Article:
Desjardins Securities Inc. – $1,500,000 fine and costs of $125,000; Board of Directors certification that trading compliance and supervision systems are compliant with UMIR;

    Jean-Pierre De Montigny – $300,000 fine;

    Jean-Luc Brunet – $35,000 fine.

    Disciplinary Proceedings: Rule 5.3 was considered In the Matter of Kai Tolpinrud (“Tolpinrud”) (January 16, 2006) OOS 2004-001. See Disciplinary Proceedings under Rule 2.1.

    Disciplinary Proceedings: Rule 5.3(6) was considered In the Matter of Salman Partners Inc. (“Salman”), Sameh Magid (“Magid”), William Burk (“Burk”) and Ian Todd (“Todd”) (February 18, 2005) SA 2005-001. See Disciplinary Proceedings under Rule 3.1.

    Disciplinary Proceedings: In the Matter of Raymond James Ltd. (“Raymond James”) and Marc Deslongchamps (“Deslongchamps”) (June 30, 2006) DN 2006-006

    Facts – In the period February 2003 to February 2005 Deslongchamps, the “Head Trader” for Raymond James, was responsible for supervising Raymond James’ institutional sales, proprietary and facilitation traders across Canada. In addition to acting as Head Trader, Deslongchamps conducted proprietary trading for one of Raymond James’ inventory accounts. During the relevant period, trading by certain traders under the direction of Deslongchamps and trading by Deslongchamps himself resulted in numerous client priority, audit trail and order marking violations. RS identified instances in which Deslongchamps and traders under his supervision traded ahead of or alongside clients without client consent, failed to properly record client consent in cases where client consent was obtained, failed to complete trade tickets with appropriate information and improperly marked client trades “non-client”, all of which resulted in an incomplete audit trail. 

    In the period July 2003 to February 2005 Raymond James’ institutional trading supervision and compliance systems were not reasonably designed to prevent the UMIR violations referenced above. Also, the Manager of Compliance at Raymond James used a flawed methodology to test for possible client priority issues. The flawed nature of the testing resulted in ongoing trade and audit trail problems not being escalated.

    Disposition – In failing to implement an institutional trading supervision and compliance system which was reasonably designed to prevent and detect client priority, consent, order marking requirements set out in UMIR and failing to take effective steps to ensure the Head Trader carried out his trading supervision obligations, Raymond James failed to comply with its trading supervision obligations under UMIR. 

    In failing to take effective steps to supervise the traders he oversaw to ensure compliance with client priority and audit trail requirements Deslongchamps failed to comply with his trading supervision obligations under UMIR.

    Requirements Considered – Rules 5.3(1), 5.3(2), 5.3(6), 6.2(1)(b), 10.11(1), 7.1(1), 7.1(4) and Policy 7.1.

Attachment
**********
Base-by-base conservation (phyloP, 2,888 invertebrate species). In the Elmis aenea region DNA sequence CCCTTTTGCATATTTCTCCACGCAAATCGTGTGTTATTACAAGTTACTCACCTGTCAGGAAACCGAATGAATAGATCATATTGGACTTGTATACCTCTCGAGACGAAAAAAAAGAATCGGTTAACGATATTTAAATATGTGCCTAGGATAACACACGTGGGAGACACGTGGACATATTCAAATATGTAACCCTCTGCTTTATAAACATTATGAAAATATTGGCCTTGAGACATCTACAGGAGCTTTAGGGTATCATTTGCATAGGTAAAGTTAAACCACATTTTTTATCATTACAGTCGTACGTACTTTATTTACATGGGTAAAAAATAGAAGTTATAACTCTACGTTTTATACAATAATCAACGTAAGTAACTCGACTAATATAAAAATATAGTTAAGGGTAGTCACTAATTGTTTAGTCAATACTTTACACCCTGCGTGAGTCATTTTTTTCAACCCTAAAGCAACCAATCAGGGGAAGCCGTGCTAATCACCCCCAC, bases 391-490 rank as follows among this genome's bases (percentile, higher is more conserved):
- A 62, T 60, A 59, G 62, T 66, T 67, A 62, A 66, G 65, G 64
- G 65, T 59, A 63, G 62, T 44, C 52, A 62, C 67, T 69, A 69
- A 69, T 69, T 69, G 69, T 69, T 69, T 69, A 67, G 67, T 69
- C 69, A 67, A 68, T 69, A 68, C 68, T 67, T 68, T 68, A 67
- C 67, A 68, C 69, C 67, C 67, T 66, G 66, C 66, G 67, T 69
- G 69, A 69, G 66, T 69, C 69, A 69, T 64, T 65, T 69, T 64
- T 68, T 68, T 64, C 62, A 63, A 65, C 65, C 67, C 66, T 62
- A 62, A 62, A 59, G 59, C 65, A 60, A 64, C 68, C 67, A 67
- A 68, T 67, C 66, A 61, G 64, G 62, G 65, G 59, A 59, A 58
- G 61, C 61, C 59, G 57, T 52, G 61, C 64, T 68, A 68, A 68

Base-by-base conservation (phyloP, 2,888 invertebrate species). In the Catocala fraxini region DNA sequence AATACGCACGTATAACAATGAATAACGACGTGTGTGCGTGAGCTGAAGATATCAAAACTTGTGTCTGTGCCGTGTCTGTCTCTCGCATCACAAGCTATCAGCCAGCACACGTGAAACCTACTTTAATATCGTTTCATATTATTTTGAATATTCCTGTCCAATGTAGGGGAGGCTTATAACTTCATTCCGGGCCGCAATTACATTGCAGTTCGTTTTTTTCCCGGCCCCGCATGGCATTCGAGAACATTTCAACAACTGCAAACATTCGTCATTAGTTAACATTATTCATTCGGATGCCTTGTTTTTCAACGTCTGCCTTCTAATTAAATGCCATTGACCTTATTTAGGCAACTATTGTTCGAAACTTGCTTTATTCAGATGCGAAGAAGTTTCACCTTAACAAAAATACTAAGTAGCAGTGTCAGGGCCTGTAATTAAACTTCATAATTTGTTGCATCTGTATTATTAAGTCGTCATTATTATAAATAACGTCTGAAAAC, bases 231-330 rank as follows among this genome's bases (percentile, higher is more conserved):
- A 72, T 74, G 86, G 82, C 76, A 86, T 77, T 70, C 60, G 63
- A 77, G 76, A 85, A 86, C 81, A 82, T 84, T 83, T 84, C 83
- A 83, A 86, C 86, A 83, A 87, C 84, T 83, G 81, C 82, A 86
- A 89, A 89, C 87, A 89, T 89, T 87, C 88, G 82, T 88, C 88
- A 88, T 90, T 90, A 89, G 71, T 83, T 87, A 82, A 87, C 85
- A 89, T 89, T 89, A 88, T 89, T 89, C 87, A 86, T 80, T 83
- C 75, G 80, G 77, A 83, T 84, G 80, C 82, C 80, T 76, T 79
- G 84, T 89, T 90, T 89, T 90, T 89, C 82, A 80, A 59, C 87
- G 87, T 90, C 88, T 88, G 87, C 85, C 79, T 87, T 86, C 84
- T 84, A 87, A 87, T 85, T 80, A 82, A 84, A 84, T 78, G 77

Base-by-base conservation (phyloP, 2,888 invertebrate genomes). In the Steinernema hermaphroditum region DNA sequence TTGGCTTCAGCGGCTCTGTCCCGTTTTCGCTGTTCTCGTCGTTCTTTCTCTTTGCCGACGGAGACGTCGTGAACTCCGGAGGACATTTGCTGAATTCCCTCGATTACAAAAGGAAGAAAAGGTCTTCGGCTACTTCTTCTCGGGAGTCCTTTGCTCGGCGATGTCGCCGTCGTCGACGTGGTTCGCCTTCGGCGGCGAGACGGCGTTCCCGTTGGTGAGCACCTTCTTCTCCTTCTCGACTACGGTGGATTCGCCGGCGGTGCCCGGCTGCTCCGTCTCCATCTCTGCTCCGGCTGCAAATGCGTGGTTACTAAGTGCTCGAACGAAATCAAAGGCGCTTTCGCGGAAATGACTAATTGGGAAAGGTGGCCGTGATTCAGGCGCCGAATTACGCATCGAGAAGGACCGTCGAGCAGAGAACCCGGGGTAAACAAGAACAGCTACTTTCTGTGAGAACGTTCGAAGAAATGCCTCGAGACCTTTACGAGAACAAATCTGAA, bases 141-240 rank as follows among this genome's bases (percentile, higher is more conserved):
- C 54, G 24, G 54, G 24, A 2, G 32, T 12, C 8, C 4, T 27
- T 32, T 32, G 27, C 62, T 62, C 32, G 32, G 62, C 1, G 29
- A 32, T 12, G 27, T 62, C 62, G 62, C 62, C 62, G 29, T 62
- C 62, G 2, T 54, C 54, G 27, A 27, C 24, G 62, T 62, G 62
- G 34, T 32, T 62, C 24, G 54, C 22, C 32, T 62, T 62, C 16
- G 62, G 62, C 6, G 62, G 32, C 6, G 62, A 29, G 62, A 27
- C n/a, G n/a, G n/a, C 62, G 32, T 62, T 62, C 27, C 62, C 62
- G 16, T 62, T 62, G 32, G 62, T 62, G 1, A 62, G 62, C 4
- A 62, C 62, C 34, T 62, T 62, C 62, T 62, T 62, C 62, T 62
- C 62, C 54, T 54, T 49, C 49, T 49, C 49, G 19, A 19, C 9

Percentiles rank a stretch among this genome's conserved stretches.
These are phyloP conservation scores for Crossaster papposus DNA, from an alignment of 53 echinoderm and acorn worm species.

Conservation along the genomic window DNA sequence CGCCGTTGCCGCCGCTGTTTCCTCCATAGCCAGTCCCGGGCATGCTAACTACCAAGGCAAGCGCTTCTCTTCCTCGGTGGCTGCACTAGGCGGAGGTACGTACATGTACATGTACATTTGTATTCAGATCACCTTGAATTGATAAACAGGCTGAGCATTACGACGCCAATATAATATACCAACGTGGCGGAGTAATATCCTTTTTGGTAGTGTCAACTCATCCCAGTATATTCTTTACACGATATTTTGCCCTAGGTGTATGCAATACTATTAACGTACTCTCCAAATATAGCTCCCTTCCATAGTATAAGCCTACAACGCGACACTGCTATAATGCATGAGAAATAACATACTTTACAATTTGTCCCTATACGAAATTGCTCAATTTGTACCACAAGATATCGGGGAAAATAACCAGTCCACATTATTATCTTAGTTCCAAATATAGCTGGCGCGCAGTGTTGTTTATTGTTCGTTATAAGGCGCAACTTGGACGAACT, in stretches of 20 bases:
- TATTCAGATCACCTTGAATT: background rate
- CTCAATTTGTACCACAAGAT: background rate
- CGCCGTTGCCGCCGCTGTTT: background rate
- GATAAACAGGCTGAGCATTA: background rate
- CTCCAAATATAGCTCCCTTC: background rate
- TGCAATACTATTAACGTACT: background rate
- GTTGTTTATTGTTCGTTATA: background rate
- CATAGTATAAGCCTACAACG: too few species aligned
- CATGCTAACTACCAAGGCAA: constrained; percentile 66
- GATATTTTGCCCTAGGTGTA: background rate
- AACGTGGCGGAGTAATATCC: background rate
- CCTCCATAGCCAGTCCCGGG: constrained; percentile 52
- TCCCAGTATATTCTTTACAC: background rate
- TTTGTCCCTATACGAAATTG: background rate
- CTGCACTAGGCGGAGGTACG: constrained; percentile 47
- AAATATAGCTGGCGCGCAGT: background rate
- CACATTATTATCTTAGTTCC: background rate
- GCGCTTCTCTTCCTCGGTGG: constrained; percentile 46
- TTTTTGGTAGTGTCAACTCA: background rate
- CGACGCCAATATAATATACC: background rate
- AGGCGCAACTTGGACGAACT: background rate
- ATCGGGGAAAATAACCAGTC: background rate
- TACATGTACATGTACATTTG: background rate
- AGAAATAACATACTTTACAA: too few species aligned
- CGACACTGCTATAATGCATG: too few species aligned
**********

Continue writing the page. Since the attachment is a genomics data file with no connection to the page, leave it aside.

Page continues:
Sanction – 

    Raymond James – $400,000 fine and costs of $125,000;

    Deslongchamps – $50,000 fine; prohibition against acting in a supervisory capacity for 1 year.

    Disciplinary Proceedings: In the Matter of Bert Griffin (“Griffin”) (August 31, 2009) DN 09-0245

    Facts –On January 27, April 11, and 21, 2006, Griffin failed to give priority to client orders over non-client orders in the same security and on the same side of the market. Griffin’s improper order handling resulted in a financial disadvantage to certain clients and a disadvantage to other clients who did not receive a fill that may have otherwise been obtained in the absence of Griffin’s non-client orders. 

    Disposition – Absent specific client consent to the Participant trading ahead or alongside an order, client priority must be respected in order to minimize the conflict of interest that occurs when a firm or trader competes with the firm’s clients for executions. Under the terms of a Settlement Agreement, Griffin agreed that he did not record that any client had specifically consented to his trading ahead or alongside on any of the order tickets, as required by UMIR 5.3(6), nor did he make any other record of any of the clients providing their consent. Griffin contravened the client priority rule on multiple occasions by filling orders for his own account that his clients could have obtained had the client orders been entered first. 

    Requirements Considered – Rule 5.3 and Policy 5.3.

    Sanction - Griffin agreed to a $15,000 fine, $5,000 in costs and to successfully complete both the Conduct and Practices Handbook and Trader Training Course examinations within six (6) months.

     

    There is no history log for this rule.
    Part 1 - Definitions and Interpretation
    Part 2 - Abusive Trading
    Part 3 - Short Selling
    Part 4 - Frontrunning
    Part 5 - Best Execution Obligation
    Part 6 - Order Entry and Exposure
    Part 7 - Trading in a Marketplace
    Part 8 - Principal Trading
    Part 9 - Trading Halts, Delays and Suspensions
    Part 10 - Compliance
    Part 11 - Administration of UMIR